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State of emergency declared in Peru s mining conflict area.

Peru: Peruvian President Ollanta Humala on Sunday declared a state of emergency in a mining region in the north of the country, which has been the site of a bitter conflict.

At the center of the conflict is the $4.8 billion so-called Conga project, an ambitious mining initiative operated by US mining giant Newmont, which has been drawing protests from local environmentalists.

"Using my constitutional powers, I introduce a state of emergency in the provinces of Cajamarca, Celendin, Hualgayoc and Contumaza," the president said in a statement.

He added the measure will take effect at midnight local time and continue for 60 days.

A worker strike has been underway in the area for 11 days.

The open-pit Conga project, located some 3,700 meters (12,140 feet) above sea level, involves moving the water from four lakes high in the mountains into reservoirs the company would build.

Protesters say the reservoirs do not adequately replace the lakes, which also provide groundwater for agriculture and to irrigate pasture fields for livestock.

The state of emergency allows authorities to place the troubled area under military control. It also suspends certain constitutional rights, such as freedom of assembly, freedom from unauthorized searches and seizures and the ability of people to travel freely across the affected area.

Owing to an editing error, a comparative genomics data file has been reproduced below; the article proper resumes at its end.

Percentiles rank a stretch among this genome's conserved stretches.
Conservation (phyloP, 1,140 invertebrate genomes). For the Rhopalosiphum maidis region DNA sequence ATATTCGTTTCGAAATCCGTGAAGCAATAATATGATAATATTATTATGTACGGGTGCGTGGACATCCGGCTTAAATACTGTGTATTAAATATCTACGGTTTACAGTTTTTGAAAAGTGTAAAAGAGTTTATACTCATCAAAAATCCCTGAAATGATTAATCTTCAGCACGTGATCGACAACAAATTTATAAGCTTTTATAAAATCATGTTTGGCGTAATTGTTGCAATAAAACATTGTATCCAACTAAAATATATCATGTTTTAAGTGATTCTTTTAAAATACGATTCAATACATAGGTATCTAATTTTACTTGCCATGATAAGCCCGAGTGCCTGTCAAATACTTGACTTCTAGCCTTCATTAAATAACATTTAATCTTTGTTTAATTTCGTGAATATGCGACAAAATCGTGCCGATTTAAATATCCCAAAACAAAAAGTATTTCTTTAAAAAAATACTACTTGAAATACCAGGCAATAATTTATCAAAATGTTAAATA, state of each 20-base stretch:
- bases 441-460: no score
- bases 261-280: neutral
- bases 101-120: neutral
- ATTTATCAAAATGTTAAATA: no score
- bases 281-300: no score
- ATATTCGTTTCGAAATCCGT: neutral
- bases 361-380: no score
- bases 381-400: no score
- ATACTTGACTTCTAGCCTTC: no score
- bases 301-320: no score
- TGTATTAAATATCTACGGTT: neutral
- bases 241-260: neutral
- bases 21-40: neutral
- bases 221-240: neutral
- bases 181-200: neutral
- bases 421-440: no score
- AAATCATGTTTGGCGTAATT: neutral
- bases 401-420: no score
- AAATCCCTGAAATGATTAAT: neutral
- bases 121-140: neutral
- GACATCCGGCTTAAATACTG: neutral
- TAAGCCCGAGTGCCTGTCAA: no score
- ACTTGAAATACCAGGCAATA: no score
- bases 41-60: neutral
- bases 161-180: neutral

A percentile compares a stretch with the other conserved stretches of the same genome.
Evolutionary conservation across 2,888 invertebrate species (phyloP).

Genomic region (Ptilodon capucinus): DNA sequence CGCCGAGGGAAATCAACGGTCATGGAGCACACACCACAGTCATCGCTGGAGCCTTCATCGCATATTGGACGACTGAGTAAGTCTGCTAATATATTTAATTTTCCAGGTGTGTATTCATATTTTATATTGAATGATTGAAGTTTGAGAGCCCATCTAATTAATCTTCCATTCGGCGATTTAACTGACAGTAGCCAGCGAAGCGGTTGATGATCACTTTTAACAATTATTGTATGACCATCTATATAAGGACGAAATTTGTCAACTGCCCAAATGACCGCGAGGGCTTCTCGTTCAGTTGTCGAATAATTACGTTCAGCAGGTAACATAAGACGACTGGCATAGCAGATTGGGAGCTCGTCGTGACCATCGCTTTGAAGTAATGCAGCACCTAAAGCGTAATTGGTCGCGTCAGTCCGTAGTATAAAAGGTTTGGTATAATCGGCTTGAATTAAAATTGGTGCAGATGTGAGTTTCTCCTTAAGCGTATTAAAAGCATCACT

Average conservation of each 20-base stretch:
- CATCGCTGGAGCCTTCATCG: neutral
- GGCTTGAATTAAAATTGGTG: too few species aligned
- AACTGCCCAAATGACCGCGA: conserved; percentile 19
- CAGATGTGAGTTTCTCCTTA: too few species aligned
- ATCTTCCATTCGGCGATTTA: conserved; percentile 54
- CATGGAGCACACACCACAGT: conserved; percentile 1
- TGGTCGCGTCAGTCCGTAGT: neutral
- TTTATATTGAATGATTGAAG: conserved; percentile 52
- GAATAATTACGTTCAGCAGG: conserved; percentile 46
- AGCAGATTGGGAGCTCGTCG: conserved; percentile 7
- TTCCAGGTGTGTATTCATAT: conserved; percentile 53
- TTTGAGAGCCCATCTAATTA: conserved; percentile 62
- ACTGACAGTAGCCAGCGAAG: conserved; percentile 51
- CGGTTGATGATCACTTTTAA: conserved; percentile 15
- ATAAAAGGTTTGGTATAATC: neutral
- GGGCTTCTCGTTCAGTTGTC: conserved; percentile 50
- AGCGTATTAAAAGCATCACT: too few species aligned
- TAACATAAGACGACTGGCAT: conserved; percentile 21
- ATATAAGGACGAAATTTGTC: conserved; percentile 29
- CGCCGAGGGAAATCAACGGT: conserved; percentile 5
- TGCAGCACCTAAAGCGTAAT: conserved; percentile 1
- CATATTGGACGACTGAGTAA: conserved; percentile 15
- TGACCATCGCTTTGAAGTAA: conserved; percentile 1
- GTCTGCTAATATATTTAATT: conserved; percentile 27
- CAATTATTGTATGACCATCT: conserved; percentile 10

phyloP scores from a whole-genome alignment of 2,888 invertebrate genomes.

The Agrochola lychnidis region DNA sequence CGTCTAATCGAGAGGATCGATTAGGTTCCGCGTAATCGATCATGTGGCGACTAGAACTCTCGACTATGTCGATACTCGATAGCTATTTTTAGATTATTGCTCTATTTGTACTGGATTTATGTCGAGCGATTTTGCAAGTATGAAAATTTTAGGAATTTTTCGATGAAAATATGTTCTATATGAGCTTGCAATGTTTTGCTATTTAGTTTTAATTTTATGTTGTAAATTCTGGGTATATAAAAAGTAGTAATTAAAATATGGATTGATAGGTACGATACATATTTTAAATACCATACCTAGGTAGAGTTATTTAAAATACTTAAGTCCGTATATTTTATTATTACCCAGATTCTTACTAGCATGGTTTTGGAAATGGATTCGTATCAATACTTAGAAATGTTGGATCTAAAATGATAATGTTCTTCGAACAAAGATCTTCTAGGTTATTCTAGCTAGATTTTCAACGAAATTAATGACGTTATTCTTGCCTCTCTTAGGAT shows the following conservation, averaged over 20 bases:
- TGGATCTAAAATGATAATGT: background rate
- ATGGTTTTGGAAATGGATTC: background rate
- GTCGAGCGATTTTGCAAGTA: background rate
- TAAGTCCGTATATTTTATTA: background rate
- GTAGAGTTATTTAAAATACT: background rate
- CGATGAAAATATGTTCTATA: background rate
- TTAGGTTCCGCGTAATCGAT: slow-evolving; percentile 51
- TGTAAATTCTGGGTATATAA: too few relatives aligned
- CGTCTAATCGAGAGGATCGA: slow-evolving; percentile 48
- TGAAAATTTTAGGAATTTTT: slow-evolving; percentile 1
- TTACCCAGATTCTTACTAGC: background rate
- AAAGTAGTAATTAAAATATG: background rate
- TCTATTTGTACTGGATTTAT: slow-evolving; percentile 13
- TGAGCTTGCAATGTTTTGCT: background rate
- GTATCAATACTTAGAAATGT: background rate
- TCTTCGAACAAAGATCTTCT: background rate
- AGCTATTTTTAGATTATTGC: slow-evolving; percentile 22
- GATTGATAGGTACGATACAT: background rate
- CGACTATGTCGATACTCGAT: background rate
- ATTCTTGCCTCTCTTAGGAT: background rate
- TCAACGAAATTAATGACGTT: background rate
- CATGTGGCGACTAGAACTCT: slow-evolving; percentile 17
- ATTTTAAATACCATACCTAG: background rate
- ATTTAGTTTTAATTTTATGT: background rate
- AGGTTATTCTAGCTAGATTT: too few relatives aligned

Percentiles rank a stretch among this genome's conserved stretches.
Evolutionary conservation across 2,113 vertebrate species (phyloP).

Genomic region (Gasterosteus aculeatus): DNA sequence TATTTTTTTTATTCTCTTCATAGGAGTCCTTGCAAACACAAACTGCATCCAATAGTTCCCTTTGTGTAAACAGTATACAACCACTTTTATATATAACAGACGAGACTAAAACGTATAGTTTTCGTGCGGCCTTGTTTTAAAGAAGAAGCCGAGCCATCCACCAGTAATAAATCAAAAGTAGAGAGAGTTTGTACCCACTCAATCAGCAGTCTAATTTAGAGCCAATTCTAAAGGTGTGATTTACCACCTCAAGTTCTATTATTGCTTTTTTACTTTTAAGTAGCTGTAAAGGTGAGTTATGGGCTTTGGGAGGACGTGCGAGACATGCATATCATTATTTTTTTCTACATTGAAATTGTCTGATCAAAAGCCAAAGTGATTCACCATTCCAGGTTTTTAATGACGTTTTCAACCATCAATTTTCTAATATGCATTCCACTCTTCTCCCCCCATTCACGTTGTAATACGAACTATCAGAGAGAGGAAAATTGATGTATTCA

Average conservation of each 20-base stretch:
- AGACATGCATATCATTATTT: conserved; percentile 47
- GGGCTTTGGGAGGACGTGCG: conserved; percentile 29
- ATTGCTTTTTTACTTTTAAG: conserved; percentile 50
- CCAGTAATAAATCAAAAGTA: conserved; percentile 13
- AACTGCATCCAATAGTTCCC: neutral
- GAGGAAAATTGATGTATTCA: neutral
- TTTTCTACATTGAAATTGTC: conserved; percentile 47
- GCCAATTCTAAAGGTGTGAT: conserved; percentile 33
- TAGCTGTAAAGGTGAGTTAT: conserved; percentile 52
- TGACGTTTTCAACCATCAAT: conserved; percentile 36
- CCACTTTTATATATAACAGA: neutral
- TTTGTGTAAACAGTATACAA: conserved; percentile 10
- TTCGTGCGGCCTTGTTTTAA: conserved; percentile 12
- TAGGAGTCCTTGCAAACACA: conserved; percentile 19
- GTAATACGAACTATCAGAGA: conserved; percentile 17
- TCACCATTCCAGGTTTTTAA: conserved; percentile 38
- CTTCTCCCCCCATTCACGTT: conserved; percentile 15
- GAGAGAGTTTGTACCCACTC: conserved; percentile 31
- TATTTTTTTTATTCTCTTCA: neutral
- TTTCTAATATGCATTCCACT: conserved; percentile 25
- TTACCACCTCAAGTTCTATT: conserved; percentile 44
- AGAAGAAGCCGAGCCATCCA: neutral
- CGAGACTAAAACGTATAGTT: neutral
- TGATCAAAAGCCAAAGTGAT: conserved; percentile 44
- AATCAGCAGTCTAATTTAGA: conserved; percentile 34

Cajamarca is Peru s leading dairy and livestock region, and the issue is of particular concern as a drought has forced water rationing for three months.

Deputy environment minister Jose De Echave resigned last month, calling official environmental impact studies on the project "weak, outdated and lacking in credibility."

Local officials, who support the strike, have repeatedly invited Humala to visit Cajamarca -- a department of 1.4 million -- but only Prime Minister Salomon Lerner and three other members of his cabinet made the trip.

Humala has backed the Conga project and blasted local leaders, calling them "intransigent."

Protests forced the closure last week of the airport in the city of Cajamarca as some 500 protesters besieged it and 100 passengers headed for Lima were left stranded.

Cajamarca, known as the city where the last Inca emperor filled a room with gold to pay ransom for his release from Spanish conquistadores, is located 870 kilometers (550 miles) northeast of Lima. The Spaniards kept the gold and killed the Inca emperor.

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Publication:Times of Oman (Muscat, Oman)
Date:Dec 5, 2011
Words:415
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